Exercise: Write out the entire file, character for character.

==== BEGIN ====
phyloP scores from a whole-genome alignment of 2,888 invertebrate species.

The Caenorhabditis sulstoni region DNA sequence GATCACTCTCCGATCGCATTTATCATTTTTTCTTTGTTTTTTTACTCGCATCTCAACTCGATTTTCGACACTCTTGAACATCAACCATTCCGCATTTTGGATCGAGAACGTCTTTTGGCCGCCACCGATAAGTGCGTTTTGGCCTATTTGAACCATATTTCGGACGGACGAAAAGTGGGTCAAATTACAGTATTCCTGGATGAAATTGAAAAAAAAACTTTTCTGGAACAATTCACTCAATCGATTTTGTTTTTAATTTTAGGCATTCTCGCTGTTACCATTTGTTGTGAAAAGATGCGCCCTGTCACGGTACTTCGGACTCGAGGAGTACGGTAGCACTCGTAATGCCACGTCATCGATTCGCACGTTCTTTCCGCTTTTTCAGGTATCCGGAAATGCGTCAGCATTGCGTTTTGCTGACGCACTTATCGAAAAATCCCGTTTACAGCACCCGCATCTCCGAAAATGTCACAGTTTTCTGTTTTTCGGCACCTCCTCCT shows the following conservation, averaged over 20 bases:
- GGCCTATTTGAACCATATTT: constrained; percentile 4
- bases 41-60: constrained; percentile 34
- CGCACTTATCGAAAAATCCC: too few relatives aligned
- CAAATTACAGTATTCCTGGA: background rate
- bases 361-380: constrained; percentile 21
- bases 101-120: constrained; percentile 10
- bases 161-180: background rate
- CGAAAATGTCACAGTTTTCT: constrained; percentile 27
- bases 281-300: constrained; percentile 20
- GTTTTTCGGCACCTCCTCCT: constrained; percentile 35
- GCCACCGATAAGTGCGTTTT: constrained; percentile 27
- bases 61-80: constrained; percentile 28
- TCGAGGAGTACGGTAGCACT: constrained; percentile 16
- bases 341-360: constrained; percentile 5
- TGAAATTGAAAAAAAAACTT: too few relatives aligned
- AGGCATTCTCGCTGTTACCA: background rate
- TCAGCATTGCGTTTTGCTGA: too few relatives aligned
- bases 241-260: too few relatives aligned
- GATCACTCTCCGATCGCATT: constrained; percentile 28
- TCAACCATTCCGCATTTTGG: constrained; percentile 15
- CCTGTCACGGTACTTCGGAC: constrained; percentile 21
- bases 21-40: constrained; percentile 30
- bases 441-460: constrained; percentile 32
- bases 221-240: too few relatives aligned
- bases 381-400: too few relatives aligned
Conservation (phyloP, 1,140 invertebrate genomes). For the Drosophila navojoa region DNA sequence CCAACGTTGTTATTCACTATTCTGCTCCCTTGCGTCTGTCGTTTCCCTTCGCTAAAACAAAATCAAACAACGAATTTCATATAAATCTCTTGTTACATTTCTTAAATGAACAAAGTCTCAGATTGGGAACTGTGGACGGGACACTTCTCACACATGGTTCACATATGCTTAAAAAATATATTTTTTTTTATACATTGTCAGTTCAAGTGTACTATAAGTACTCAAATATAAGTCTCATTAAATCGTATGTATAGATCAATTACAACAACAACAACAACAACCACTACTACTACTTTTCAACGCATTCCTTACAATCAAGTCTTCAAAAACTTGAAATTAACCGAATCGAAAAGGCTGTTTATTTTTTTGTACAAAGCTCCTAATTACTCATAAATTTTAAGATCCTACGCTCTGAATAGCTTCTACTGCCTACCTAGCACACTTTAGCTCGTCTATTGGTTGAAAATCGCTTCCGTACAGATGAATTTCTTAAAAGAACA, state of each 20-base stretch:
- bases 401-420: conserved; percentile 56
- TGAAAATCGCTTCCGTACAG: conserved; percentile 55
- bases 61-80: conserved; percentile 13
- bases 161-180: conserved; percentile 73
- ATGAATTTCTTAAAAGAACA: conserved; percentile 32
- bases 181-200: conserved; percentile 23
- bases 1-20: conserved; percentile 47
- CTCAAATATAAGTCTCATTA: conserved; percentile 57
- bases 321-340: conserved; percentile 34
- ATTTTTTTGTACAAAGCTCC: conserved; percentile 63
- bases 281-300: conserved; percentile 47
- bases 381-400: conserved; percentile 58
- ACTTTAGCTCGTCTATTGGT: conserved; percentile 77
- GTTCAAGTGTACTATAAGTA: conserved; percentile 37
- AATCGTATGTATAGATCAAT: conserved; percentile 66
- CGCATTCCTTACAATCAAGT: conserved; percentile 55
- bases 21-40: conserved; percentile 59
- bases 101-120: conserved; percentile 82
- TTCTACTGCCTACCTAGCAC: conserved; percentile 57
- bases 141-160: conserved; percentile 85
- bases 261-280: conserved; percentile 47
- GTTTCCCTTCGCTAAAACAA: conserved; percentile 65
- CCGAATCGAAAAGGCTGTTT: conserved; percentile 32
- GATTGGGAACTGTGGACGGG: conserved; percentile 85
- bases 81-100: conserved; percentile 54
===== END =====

phyloP scores from a whole-genome alignment of 2,888 invertebrate species.

The Caenorhabditis sulstoni region DNA sequence GATCACTCTCCGATCGCATTTATCATTTTTTCTTTGTTTTTTTACTCGCATCTCAACTCGATTTTCGACACTCTTGAACATCAACCATTCCGCATTTTGGATCGAGAACGTCTTTTGGCCGCCACCGATAAGTGCGTTTTGGCCTATTTGAACCATATTTCGGACGGACGAAAAGTGGGTCAAATTACAGTATTCCTGGATGAAATTGAAAAAAAAACTTTTCTGGAACAATTCACTCAATCGATTTTGTTTTTAATTTTAGGCATTCTCGCTGTTACCATTTGTTGTGAAAAGATGCGCCCTGTCACGGTACTTCGGACTCGAGGAGTACGGTAGCACTCGTAATGCCACGTCATCGATTCGCACGTTCTTTCCGCTTTTTCAGGTATCCGGAAATGCGTCAGCATTGCGTTTTGCTGACGCACTTATCGAAAAATCCCGTTTACAGCACCCGCATCTCCGAAAATGTCACAGTTTTCTGTTTTTCGGCACCTCCTCCT shows the following conservation, averaged over 20 bases:
- GGCCTATTTGAACCATATTT: constrained; percentile 4
- bases 41-60: constrained; percentile 34
- CGCACTTATCGAAAAATCCC: too few relatives aligned
- CAAATTACAGTATTCCTGGA: background rate
- bases 361-380: constrained; percentile 21
- bases 101-120: constrained; percentile 10
- bases 161-180: background rate
- CGAAAATGTCACAGTTTTCT: constrained; percentile 27
- bases 281-300: constrained; percentile 20
- GTTTTTCGGCACCTCCTCCT: constrained; percentile 35
- GCCACCGATAAGTGCGTTTT: constrained; percentile 27
- bases 61-80: constrained; percentile 28
- TCGAGGAGTACGGTAGCACT: constrained; percentile 16
- bases 341-360: constrained; percentile 5
- TGAAATTGAAAAAAAAACTT: too few relatives aligned
- AGGCATTCTCGCTGTTACCA: background rate
- TCAGCATTGCGTTTTGCTGA: too few relatives aligned
- bases 241-260: too few relatives aligned
- GATCACTCTCCGATCGCATT: constrained; percentile 28
- TCAACCATTCCGCATTTTGG: constrained; percentile 15
- CCTGTCACGGTACTTCGGAC: constrained; percentile 21
- bases 21-40: constrained; percentile 30
- bases 441-460: constrained; percentile 32
- bases 221-240: too few relatives aligned
- bases 381-400: too few relatives aligned
Conservation (phyloP, 1,140 invertebrate genomes). For the Drosophila navojoa region DNA sequence CCAACGTTGTTATTCACTATTCTGCTCCCTTGCGTCTGTCGTTTCCCTTCGCTAAAACAAAATCAAACAACGAATTTCATATAAATCTCTTGTTACATTTCTTAAATGAACAAAGTCTCAGATTGGGAACTGTGGACGGGACACTTCTCACACATGGTTCACATATGCTTAAAAAATATATTTTTTTTTATACATTGTCAGTTCAAGTGTACTATAAGTACTCAAATATAAGTCTCATTAAATCGTATGTATAGATCAATTACAACAACAACAACAACAACCACTACTACTACTTTTCAACGCATTCCTTACAATCAAGTCTTCAAAAACTTGAAATTAACCGAATCGAAAAGGCTGTTTATTTTTTTGTACAAAGCTCCTAATTACTCATAAATTTTAAGATCCTACGCTCTGAATAGCTTCTACTGCCTACCTAGCACACTTTAGCTCGTCTATTGGTTGAAAATCGCTTCCGTACAGATGAATTTCTTAAAAGAACA, state of each 20-base stretch:
- bases 401-420: conserved; percentile 56
- TGAAAATCGCTTCCGTACAG: conserved; percentile 55
- bases 61-80: conserved; percentile 13
- bases 161-180: conserved; percentile 73
- ATGAATTTCTTAAAAGAACA: conserved; percentile 32
- bases 181-200: conserved; percentile 23
- bases 1-20: conserved; percentile 47
- CTCAAATATAAGTCTCATTA: conserved; percentile 57
- bases 321-340: conserved; percentile 34
- ATTTTTTTGTACAAAGCTCC: conserved; percentile 63
- bases 281-300: conserved; percentile 47
- bases 381-400: conserved; percentile 58
- ACTTTAGCTCGTCTATTGGT: conserved; percentile 77
- GTTCAAGTGTACTATAAGTA: conserved; percentile 37
- AATCGTATGTATAGATCAAT: conserved; percentile 66
- CGCATTCCTTACAATCAAGT: conserved; percentile 55
- bases 21-40: conserved; percentile 59
- bases 101-120: conserved; percentile 82
- TTCTACTGCCTACCTAGCAC: conserved; percentile 57
- bases 141-160: conserved; percentile 85
- bases 261-280: conserved; percentile 47
- GTTTCCCTTCGCTAAAACAA: conserved; percentile 65
- CCGAATCGAAAAGGCTGTTT: conserved; percentile 32
- GATTGGGAACTGTGGACGGG: conserved; percentile 85
- bases 81-100: conserved; percentile 54